Wine demoed on Android, runs Windows apps

Wine, the well known and loved software that allows you to run Windows apps on other platforms such as Linux and Mac OS X, has been demoed running on Android at the Free and Open source Software Developers' European Meeting (FOSDEM). Alexandre Julliard, the original developer of Wine, used his MacBook, running Linux, running an Android emulator, to quietly show off his latest project in action.

Unfortunately the performance of the app was noted as being "horrendously slow" by Phoronix, although this was attributed to the emulation of the Android environment needed for the demo, as Wine wasn't shown running on an actual Android device. The port is still in active development and definitely not ready for any sort of public use, but in the future it could form the backbone of some of CodeWeavers' (the guys who make CrossOver) commercial software.

Running Windows apps on non-Windows ARM-based hardware is definitely an interesting concept, but the performance constraints of the relatively low-powered ARM chipsets could hinder the actual usefulness of such a capability. Theoretically you could run the full version of apps such as Microsoft Office on an Android tablet, but who knows how it would perform or whether the effort would be worth it.

Source: Phoronix via: Android Central | Image via Android Central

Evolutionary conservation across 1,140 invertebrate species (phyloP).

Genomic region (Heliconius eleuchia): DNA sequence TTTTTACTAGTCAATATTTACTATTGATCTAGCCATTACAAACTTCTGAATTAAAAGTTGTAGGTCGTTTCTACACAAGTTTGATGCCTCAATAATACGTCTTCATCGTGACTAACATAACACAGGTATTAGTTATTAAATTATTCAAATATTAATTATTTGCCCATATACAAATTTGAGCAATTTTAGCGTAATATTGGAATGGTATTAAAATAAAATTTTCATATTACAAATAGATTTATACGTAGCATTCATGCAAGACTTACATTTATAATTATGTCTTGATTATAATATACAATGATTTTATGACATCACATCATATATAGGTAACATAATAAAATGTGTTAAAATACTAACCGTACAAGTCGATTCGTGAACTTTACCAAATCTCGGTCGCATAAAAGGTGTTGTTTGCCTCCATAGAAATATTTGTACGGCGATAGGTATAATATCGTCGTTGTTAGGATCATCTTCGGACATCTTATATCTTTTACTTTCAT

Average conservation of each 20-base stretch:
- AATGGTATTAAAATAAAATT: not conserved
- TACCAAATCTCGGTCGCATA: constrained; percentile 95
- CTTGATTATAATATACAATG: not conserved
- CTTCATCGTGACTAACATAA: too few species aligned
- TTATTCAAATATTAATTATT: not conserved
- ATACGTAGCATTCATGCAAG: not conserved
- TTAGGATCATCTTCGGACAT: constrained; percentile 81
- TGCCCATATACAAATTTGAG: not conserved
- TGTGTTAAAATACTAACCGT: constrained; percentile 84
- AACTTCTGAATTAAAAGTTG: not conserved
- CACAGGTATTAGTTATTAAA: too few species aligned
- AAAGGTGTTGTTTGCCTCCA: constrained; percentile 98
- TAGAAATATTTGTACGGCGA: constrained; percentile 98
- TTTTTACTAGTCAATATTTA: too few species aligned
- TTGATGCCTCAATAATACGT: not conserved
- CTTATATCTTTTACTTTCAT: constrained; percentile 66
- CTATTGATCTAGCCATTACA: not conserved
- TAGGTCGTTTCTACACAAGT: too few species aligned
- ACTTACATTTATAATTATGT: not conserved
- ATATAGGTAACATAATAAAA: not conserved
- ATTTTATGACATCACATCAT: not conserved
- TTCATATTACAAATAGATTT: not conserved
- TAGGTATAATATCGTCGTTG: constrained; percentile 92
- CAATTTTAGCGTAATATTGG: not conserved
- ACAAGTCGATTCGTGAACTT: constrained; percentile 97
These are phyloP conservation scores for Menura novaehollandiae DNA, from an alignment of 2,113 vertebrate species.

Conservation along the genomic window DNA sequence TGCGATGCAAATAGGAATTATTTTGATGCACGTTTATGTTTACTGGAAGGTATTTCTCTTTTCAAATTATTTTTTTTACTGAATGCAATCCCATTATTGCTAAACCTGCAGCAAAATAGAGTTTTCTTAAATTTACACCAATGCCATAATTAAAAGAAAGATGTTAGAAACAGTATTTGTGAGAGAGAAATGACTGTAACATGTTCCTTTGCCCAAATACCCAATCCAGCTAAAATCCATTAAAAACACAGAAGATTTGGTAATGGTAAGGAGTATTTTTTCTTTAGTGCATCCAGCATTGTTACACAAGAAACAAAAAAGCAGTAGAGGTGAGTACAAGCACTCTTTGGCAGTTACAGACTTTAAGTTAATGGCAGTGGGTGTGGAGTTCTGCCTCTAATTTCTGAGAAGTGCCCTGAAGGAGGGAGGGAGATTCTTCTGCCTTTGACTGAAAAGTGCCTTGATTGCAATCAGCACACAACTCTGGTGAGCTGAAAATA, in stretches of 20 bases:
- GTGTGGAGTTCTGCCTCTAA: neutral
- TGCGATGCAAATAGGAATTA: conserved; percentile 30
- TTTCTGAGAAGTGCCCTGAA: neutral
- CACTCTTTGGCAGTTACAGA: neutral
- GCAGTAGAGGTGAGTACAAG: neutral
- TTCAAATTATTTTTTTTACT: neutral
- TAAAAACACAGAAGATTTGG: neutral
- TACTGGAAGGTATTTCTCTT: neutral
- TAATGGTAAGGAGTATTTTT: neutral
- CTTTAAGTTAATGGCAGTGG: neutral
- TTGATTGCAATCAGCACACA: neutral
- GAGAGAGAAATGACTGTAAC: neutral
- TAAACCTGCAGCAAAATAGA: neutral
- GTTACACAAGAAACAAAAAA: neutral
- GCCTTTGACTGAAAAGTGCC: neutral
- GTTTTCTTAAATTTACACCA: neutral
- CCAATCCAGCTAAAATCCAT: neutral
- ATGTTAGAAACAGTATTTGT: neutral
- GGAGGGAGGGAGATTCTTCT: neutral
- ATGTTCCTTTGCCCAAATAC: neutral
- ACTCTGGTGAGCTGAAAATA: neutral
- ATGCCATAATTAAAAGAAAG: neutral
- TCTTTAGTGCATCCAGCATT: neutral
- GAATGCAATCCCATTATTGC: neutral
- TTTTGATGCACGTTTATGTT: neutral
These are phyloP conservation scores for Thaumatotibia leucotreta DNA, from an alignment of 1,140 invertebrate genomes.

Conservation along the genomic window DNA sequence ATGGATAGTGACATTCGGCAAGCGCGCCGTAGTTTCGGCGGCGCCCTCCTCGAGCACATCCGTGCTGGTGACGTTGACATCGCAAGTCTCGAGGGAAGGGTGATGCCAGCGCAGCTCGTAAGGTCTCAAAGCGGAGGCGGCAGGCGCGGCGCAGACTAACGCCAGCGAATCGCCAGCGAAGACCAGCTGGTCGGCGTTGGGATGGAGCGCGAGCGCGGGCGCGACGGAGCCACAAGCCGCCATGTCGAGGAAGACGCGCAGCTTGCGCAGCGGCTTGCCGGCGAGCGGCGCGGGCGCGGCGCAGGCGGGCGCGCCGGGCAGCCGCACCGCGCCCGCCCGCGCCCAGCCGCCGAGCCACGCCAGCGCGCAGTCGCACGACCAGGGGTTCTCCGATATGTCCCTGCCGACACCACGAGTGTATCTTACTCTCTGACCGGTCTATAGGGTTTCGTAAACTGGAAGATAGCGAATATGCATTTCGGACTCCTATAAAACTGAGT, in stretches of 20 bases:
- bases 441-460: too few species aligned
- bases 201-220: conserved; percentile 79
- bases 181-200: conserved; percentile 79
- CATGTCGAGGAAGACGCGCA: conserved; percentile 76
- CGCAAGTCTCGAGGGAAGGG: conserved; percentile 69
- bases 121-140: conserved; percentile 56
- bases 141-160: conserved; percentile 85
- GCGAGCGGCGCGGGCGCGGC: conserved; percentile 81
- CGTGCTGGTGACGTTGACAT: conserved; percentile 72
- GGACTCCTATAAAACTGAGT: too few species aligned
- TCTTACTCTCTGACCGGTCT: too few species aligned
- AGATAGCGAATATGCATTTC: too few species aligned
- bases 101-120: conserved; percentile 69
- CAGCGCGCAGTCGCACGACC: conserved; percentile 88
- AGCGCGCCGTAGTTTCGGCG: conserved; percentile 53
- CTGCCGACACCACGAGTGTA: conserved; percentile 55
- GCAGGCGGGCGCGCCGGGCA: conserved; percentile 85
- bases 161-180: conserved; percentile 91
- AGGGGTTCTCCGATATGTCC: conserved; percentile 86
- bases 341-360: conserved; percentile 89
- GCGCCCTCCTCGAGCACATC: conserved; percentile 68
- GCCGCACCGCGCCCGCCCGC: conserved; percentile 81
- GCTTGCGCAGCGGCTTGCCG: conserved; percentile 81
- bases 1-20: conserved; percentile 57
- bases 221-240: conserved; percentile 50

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This is utterly pointless. Cross ISA emulation is dog slow (there is no way around this. it is slow. this is a fact. get used to it), and ARM hasn't got anywhere near the IPC to ease this pain. This is a ridiculous waste of time.

Whether WINE is actually loved may depend on interpretation. I hate it. If you want to run Windows apps, its best to run them in Windows non-virtualized. Even in Windows, i hate using VM's. I use VMware out of necessity.

WINE is terrible even when you can configure apps to work. Now trying it inside Android? Why? So you can like run Office on a GTab?

If you have a tablet and you need Windows apps, the remote applications that allow you to bring your Windows desktop to the tablet work better, as long as you are on a good connection. That way the powerof your device isnt killed from the remote session. Unless you have 4 cores you can dedicate to the VM with lots of RAM, it just isnt worth it to me.

But I am g;lad to see that someone is taking the time to explore possibilities. BUt from experience power is a huge issue with VM's and ARM wasn't designed for power. It was designed to provide capability, with low power consumption and VM's equire high power.

Windows apps or Windows legacy programs? (apps from Win8, legacy programs like install exe files and play around in Flash CS6)

It'd be interesting to start doing all my work on a tablet instead of the sittin here on the couch in front of the big screen with mouse and keyboard on lap.

If x86 emulation 'currently' had any viability, you would have seen Microsoft continue with their project.

Microsoft could have continued with their x86 CPU assisted technology, and that still may be appear if the focus on WinRT doesn't continue to take off and remove the architecture dependence Microsoft is trying to help create.